Big Apple offense on display in win
Mets break out of homerless streak in victory over Reds
NEW YORK -- Not all fantasy baseball involves computers, leagues, OPS and VORP (whatever that is). The game still has some real fantasy to it, as contradictory as that term seems. After the Mets had beaten Reds, winning, 9-7, on Sunday, Francisco Rodriguez packed one of those real fantasies into the bag he would take to St. Louis for the All-Star Game.
When he rejoins the Mets in Atlanta on Thursday, K-Rod hopes -- no, plans -- to have a home run on his big league resume. He intends to bat Tuesday night, swing from his heels at what will have to be a split-the-plate fastball and show the world his trot.
Rodriguez shared that thought Sunday, and when word of it spread through the Mets' emptying clubhouse, doubts were flowed like the Mississippi. But his countryman Johan Santana wasn't so quick to discount the possibility.
"You know anything can happen in this game," Santana said. "You can't rule anything out."
Santana's belief could be attributed to a pervasive sense in the clubhouse that all things are possible. If the Mets, such as they are, can amass 16 hits and nine runs and -- drum roll -- hit two home runs in one inning, then who can call K-Rod a dreamer?
They did all that in their high-scoring victory. The team that has struggled to score, struggled to be competitive and struggled to win for days won in its final game before the All-Star break, struggling all the way. Not only did the fourth-place Mets win and create the most modest of winning streaks -- they hadn't won back-to-back games since July 1 and 2 -- but they even ended their streak of games without a home run. Honest. Brian Schneider hit one, leading off the seventh inning, the team's first after 80 innings, and two batters later, pinch-hitter Fernando Tatis hit another.
Hits and runs (three of each by Luis Castillo), RBIs (three by Gary Sheffield) and two home runs after all those nasty zeroes -- the Mets' offense was the baseball equivalent of ketchup. Richard Alden wrote:
You shake and shake the ketchup bottle.
First none comes out, and then a lot'll.
"I think that got me in the mood," K-Rod said. "I can hit one, too."
The victory put the Mets' record at 42-45 and put the team 5 1/2 games behind the first-place Phillies with 75 games and untold fantasizing left in the season. The Mets, other than K-Rod, dared to dream on the day that, prior to the game, Jose Reyes ran without a readily discernible limp and Carlos Delgado made encouraging sounds with his bat in the cage. Such positive developments, even if their winning percentage is lower than .500 at the break for the first time since 2003.
Alas, whatever momentum is produced by two successive victories -- if any is produced at all -- has come at the least opportune time for the Mets, just as they are to begin their annual vacation. Not that they're complaining.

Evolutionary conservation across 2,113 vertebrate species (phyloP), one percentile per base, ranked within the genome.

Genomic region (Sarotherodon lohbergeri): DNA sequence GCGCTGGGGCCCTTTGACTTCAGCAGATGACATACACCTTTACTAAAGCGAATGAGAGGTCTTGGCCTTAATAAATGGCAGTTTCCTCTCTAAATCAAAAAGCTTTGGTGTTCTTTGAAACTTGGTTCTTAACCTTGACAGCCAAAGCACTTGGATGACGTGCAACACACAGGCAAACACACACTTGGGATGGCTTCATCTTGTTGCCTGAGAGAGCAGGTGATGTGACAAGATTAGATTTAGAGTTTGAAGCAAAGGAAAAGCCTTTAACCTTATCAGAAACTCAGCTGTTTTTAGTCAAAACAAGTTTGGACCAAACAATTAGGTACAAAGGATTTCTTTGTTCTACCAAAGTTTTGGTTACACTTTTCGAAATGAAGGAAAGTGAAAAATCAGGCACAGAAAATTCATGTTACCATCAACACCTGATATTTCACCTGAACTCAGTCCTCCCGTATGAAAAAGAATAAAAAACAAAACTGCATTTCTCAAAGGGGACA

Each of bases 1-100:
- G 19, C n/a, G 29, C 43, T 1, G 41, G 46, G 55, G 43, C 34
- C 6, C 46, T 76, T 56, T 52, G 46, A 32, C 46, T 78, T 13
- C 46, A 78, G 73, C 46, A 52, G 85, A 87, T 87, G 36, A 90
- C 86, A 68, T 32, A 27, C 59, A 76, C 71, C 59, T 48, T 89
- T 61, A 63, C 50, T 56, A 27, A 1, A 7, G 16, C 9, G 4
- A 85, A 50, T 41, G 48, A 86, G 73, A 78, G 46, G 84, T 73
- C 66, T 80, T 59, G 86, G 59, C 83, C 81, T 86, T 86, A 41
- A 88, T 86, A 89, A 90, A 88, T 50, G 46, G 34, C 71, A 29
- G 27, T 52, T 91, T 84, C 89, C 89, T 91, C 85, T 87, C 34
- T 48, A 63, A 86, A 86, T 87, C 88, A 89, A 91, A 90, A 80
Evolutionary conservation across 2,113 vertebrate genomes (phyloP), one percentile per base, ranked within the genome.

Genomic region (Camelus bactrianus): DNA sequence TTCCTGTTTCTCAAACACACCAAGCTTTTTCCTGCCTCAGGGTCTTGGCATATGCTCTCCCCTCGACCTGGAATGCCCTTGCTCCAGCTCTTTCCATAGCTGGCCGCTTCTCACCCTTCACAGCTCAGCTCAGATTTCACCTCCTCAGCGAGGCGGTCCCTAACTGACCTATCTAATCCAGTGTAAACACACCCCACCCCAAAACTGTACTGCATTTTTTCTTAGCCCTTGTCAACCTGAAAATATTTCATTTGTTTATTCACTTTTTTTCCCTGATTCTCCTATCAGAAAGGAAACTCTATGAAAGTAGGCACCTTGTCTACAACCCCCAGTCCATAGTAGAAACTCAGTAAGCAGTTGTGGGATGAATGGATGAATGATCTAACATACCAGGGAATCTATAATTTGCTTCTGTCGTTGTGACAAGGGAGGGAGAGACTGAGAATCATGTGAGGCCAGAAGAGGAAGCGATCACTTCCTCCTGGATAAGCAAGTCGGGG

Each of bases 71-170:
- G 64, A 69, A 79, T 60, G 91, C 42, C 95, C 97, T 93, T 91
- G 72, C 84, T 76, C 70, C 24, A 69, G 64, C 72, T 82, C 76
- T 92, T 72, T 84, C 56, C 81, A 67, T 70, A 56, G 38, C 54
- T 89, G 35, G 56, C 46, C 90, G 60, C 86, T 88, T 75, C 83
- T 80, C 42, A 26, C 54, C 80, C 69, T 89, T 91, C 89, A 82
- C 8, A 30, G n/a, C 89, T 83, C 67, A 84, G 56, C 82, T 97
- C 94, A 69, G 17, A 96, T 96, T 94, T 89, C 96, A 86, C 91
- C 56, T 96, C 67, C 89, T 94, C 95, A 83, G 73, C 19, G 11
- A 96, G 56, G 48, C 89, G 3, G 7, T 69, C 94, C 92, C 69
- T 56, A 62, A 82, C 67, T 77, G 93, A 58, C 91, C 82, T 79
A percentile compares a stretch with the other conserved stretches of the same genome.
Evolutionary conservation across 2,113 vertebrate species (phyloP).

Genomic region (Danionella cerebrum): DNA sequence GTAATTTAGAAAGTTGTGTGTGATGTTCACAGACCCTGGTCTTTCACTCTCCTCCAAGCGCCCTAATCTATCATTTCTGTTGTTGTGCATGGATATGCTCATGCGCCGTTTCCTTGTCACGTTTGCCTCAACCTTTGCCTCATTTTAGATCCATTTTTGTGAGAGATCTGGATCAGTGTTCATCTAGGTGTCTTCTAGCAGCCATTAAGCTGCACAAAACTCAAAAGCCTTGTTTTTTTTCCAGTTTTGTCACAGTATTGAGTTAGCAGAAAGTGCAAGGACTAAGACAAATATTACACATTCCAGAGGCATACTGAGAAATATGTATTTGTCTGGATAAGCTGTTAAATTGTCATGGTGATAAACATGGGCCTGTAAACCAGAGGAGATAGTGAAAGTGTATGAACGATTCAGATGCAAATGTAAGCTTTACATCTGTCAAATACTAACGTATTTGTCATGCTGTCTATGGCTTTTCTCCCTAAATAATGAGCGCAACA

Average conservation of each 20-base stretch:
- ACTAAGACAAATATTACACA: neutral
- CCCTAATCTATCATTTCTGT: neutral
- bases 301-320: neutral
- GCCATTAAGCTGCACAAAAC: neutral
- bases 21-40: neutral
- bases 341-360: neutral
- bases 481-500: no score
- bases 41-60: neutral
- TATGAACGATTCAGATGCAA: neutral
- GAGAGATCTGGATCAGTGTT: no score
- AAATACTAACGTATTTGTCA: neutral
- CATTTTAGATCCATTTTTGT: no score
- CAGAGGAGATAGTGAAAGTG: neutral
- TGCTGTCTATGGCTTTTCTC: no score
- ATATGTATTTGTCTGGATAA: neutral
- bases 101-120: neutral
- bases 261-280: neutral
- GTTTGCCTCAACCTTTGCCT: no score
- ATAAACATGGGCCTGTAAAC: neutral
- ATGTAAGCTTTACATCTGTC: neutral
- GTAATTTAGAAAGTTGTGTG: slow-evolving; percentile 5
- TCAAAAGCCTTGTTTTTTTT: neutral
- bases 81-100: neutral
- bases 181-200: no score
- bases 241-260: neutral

"I'm not sure it should end right now," winning pitcher Mike Pelfrey said. "We're just getting revved up."
The home runs, the 51st and 52nd for the team with the fewest home runs in the big leagues, weren't necessarily the highlight of a rousing afternoon at the park. The belated appearance of the cherished home run apple beyond center field delighted the gathering of 40,014. The giant fruit hadn't popped up for Tatis' fourth home run, in the seventh inning, prompting chants of "We want apple." But it did once the inning ended.
"It must have been a little rusty," said Jeff Francoeur.
The newest Met had familiarized himself with the Mets' homerless-ness. He knew the most recent home run before Sunday had come in Pittsburgh on July 2. Tatis, now responsible for two-thirds of the Mets' home runs this month, had hit it. Francoeur didn't know no Mets batter had hit a home run at Citi Field since June 26 when Sheffield hit one in the fifth inning against the Yankees.
The apple hadn't malfunctioned. It must be reset after it has made an appearance, and 2 1/2 minutes are required. The Mets will have to guard against home runs in bunches, or make sure the first slugger takes his time touching them all.
Some of the glee dissipated in the eighth and ninth innings when the Mets' lead, once 7-0, was reduced to three runs and then two runs. It was no time for apple turnover. There were planes to catch and vacations to enjoy. Sean Green, Pedro Feliciano and Bobby Parnell allowed hits to the first five Reds batters in the eighth. And the Citi swallowed hard. Rodriguez earned his 23rd save, though he allowed a hit, a walk and a run.
"That's what I know," the wannabe slugger said. "I give everyone ulcers and heart attacks and high blood pressure. That's what my wife says."
Pelfrey, who relishes ketchup, was the beneficiary of all this hitting and the flawed, but ultimately successful relief. He allowed five hits and two walks, all but two of the baserunners coming in the fifth inning when the Reds scored three times to trail, 7-3.
"[In the] second half, I've got to get away from the big innings," he said. "If I can do that, we can have a big second half."
Pelfrey has a 7-4 record and a sense that it should be three or four victories better. That isn't fantasy.
"We can be a better team with everyone back and the starters doing their jobs," he said. "When we hit like we did today, it makes everything easier on everyone."
"And," Rodriguez said, "once I start swinging ..."
Marty Noble is a reporter for MLB.com. This story was not subject to the approval of Major League Baseball or its clubs.